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Album reviews: Father John Misty, Juliana Daugherty, Roger Daltrey, Ben Howard

Father John Misty album God's Favorite Customer

Father John Misty

God's Favourite Customer

Only a year since his previous album, Father John Misty's new record God's Favourite Customer is yet more evidence that he is one of his generation's foremost songwriters. Josh Tillman, to give him his real name, is another in a long line of artists running from Bob Dylan and Leonard Cohen to Sufjan Stevens and Rufus Wainwright, men who spin stories across any combination of keys, guitars and sweeping string arrangements with a dry wit, underlying melancholy and timeless musical tone. Yet throughout this new record – variously described as a "heartache album" or about "misadventure" – he never seems to break a sweat. Perhaps the fact the songs tumbled out of the former Fleet Foxes drummer during a six-week stint spent living in a hotel is evidence that this was a record Tillman needed to make, a demon to exorcise, rather than a concerted effort to explore new musical territory. The world better be ready when he really wants to shake things up.


Alastair Reid

Juliana Daugherty


What a beautiful voice Juliana Daugherty possesses. It's like honey oozing, spilling gently over the twanging of guitar strings, all songbird softness and subtlety but with the power to hypnotise without warning. The singer-songwriter and multi-instrumentalist from Charlottesville, Virginia, lays out her most intimate feelings on this vulnerable, haunting album, largely using disarmingly delicate music while undressing the issues around mental illness. "I wrote this record partly to strip mental illness of its power," Daugherty says, adding that "there is nothing useful or beautiful to be gleaned from the experience of depression". However, while touching on such topics, she has produced a body of work that could certainly be described as beautiful. Title track Light makes for a striking piece of work, while Easier is a truly gorgeous ballad, her vocals towering above all else on the album. The album feels like one long track, each one blending into the next, but it's a pleasant journey that begs you to dig deeper, listen harder and feel something.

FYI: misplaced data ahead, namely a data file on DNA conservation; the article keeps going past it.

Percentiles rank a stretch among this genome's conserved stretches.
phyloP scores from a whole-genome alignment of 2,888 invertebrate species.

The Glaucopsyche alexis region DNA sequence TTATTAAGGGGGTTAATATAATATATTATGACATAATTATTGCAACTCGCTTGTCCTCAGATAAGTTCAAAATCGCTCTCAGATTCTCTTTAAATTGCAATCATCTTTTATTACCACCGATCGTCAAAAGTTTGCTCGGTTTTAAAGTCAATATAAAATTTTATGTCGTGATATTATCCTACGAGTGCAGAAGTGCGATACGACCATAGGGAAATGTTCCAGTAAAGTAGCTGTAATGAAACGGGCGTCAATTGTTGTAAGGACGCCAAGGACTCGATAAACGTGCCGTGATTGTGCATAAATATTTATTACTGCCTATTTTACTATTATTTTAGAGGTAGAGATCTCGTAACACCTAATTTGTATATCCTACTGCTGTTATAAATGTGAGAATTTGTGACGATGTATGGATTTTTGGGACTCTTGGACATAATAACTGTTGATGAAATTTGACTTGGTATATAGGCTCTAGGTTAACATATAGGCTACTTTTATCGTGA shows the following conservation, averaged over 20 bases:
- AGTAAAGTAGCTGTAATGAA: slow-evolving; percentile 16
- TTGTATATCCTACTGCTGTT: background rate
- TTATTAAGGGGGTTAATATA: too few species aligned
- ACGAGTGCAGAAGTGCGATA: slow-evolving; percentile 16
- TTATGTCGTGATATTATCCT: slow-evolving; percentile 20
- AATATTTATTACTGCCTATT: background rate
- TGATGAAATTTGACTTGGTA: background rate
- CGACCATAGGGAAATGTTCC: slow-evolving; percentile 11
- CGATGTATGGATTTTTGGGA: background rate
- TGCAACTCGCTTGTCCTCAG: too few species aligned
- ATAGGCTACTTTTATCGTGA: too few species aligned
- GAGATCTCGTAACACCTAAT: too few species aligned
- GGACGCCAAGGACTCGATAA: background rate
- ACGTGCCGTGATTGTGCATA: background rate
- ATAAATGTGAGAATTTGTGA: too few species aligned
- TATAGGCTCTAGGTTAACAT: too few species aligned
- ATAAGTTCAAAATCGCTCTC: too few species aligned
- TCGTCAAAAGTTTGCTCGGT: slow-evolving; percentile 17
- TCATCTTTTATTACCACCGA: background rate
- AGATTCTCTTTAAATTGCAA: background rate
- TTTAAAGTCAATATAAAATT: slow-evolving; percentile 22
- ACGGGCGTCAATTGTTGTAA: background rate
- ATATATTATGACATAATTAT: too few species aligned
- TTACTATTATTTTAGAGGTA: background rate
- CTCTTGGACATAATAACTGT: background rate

Lucy Mapstone

Roger Daltrey

As Long As I Have You

Other veteran singers must listen with envy to the astonishing vocal control and power that Roger Daltrey is able to command. The Who frontman is joined by guitarist Pete Townshend as he returns to his soul music beginnings, when the band started out playing in small church halls. Two new tracks are nestled in between covers of some of Daltrey's favourite songs. The 74-year-old completely owns some of these re-workings. His soulful howl soars over honking horns and hot guitar licks during a barnstorming rendition of Stevie Wonder's You Haven't Done Nothin'. A more unusual choice is Nick Cave's sombre Into My Arms. Daltrey offers a version of the song that is too similar to the original. Even his delivery seems to mimic the Australian singer, which prompts unfavourable comparisons. Daltrey's vocal abilities belie his age. However on the album's closer, self-penned tear-jerker Always Heading Home, a lifetime's worth of memories are audible in his voice.


Andrew Arthur

Ben Howard

Noonday Dream

Ben Howard's third LP is an album crying out for a chorus. The Brit-winning, Mercury-nominated British folk musician has continued his journey into the sonic textures he explored on his last album. These textures can be beautiful, but lack direction. Opening Nica Libres At Dusk sets the pace nicely, The Defeat is an interesting experiment in electronica, and lead single A Boat To An Island On The Wall evens finds a groove in its second verse. But many tracks follow the format of end track Murmurations, with the music desperate to become epic at any moment, but instead forced to stay in the sonic sludge. Foals and Bon Iver have explored similar sound territory, but Noonday Dream lacks the singalong moments that make their best work shine. Overall, the albums feels like the desert Howard finds himself in on the cover; atmospheric certainly, but it could really do with a few flowers to break up the landscape.


Samuel Spencer

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